- Latex paint is relatively inexpensive, and a little goes a long way when spraying.
- You can have your paint color custom mixed and if you need more paint mixed for touch-ups, you can purchase the exact color of paint again at a later time.
- You do not need to seal latex paint, and a satin or semi-gloss finish is easy to clean.
LATEX PAINT CONS:
- Spray painting requires a lot of extra tools. Renting or buying them is expensive, and even if you own them, it is tedious to set up and clean up.
- Latex paint requires all cabinets to be sanding and primed. If done right, you will prime, wet sand, then prime again, which is very labor intensive. Sanding also requires more materials, therefore more expenses.
- If spray painting, you will need a large area to lay out all of your cabinets and shelves, and will have to protect a large area around your workspace because of overspray.
- If you are painting over raw wood (especially oak), you may have some trouble covering the tannins which cause brown staining in your finish paint. Chalk paint can be done over already sealed wood, which takes care of this problem.
- Latex paint is not great at hiding wood grain. You will need to do extensive priming and wet sanding first to accomplish this.
CONS FOR BOTH LATEX AND CHALK PAINTS:
Time: Both painting methods are time intensive. I had thought chalk paint would be faster, because it had less steps. No wet sanding after priming and then priming again to tough up after wet sanding.
But brushing on chalk paint was time intensive, and I could never get it quite even, like you can with spraying.
Spray painting latex paint was much faster, though it requires more coats, since you thin the paint before spraying, and spray it on lightly.
Also, I think all the sanding I did for our last kitchen was much easier then it would’ve been this time, because those cabinet doors were flat, whereas these ones have routered raised panels that would have been tedious to sand.
Paint chipping: I’ve had experiences so far with both types of paint chipping off if you are rough with it, such as knicking it with a sharp metal object.
I don’t think the lack of primer contributes to this happening, because I have experienced this with the latex painted cabinets as well.
Note: This post was updated in 2021— click here to see Mandi’s full kitchen reveal!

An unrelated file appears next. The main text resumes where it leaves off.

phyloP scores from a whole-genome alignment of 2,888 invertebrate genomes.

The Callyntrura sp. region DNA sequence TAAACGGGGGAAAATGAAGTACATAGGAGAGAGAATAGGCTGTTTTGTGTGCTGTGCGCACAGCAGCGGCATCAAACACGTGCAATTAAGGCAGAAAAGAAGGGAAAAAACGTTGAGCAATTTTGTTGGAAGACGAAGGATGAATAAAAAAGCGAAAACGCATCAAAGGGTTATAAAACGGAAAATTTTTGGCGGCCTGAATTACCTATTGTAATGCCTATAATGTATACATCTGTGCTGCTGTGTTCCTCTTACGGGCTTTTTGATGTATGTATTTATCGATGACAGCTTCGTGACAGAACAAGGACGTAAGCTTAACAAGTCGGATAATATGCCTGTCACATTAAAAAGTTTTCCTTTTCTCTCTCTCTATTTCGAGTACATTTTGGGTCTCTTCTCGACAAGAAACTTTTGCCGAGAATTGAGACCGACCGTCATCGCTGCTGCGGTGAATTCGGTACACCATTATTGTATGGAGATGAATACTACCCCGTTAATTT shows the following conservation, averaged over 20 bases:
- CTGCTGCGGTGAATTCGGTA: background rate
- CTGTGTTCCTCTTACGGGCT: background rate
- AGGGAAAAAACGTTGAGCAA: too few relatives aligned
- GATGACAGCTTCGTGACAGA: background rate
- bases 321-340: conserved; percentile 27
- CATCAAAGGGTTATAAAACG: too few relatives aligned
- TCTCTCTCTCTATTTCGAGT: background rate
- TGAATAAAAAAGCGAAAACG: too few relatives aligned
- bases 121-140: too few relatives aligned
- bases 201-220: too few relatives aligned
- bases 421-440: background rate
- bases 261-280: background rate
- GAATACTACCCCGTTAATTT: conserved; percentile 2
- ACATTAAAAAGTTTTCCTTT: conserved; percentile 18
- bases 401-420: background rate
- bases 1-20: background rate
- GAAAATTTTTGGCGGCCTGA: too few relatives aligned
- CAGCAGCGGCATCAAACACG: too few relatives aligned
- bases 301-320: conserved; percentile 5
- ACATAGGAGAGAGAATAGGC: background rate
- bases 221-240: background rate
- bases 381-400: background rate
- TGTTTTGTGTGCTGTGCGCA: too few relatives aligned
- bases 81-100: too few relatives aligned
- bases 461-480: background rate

We’ve done a lot of kitchen cabinet projects on the blog, so be sure to check out how Laura refreshed her cabinets in one afternoon and Elsie’s tips for painting cabinets. Elsie swears by this method! xo, Mandi
Just wanted to add… you CAN spray chalk paint if you’re looking for a more even and quicker application. Spraying with HVLP gun also catalyses the paint so it dried even faster and makes it more durable.
I love the look. I am just not a huge fan of how this will hold up long term!
Have the cabinets with chalk paint cracked due to expanding / shrinking with weather changes? Also can you just wipe clean the cabinets if they get dirty?
Great Post – We’ve been using Chalk Paint a while and our customers love it. We highly recommend
Does anyone know which would last longer or would be more childproof?
Thanks for the inspiration.
The most distinctive thought you had redecorating your kitchen is selecting the Pink Sink.
I mean, you brought out this from your out of the box calmness.
Loved your idea, INDEED.
In my next renovation, I am thinking of using Chalk paint while Latex paint will be pretty expensive.
My cabinets are dark brown and the appliances are dark silver and black.
If I paint white on my kitchen, will it be suitable to have a contrast?
The paint sprays you mentione, Which paint sperays better for me?
With which I can paint my house, furniture and other myself. It would be great for me if you could tell me a little bit Please?
Maggie is right. I’ve tried it myself adding a little water in Annie Sloan’s chalk paint while painting a dresser and it worked out really nice – no globs, smooth, even finish just a few more strokes. Nice tip about the water-based sealer though, the other one does indeed turn yellowish!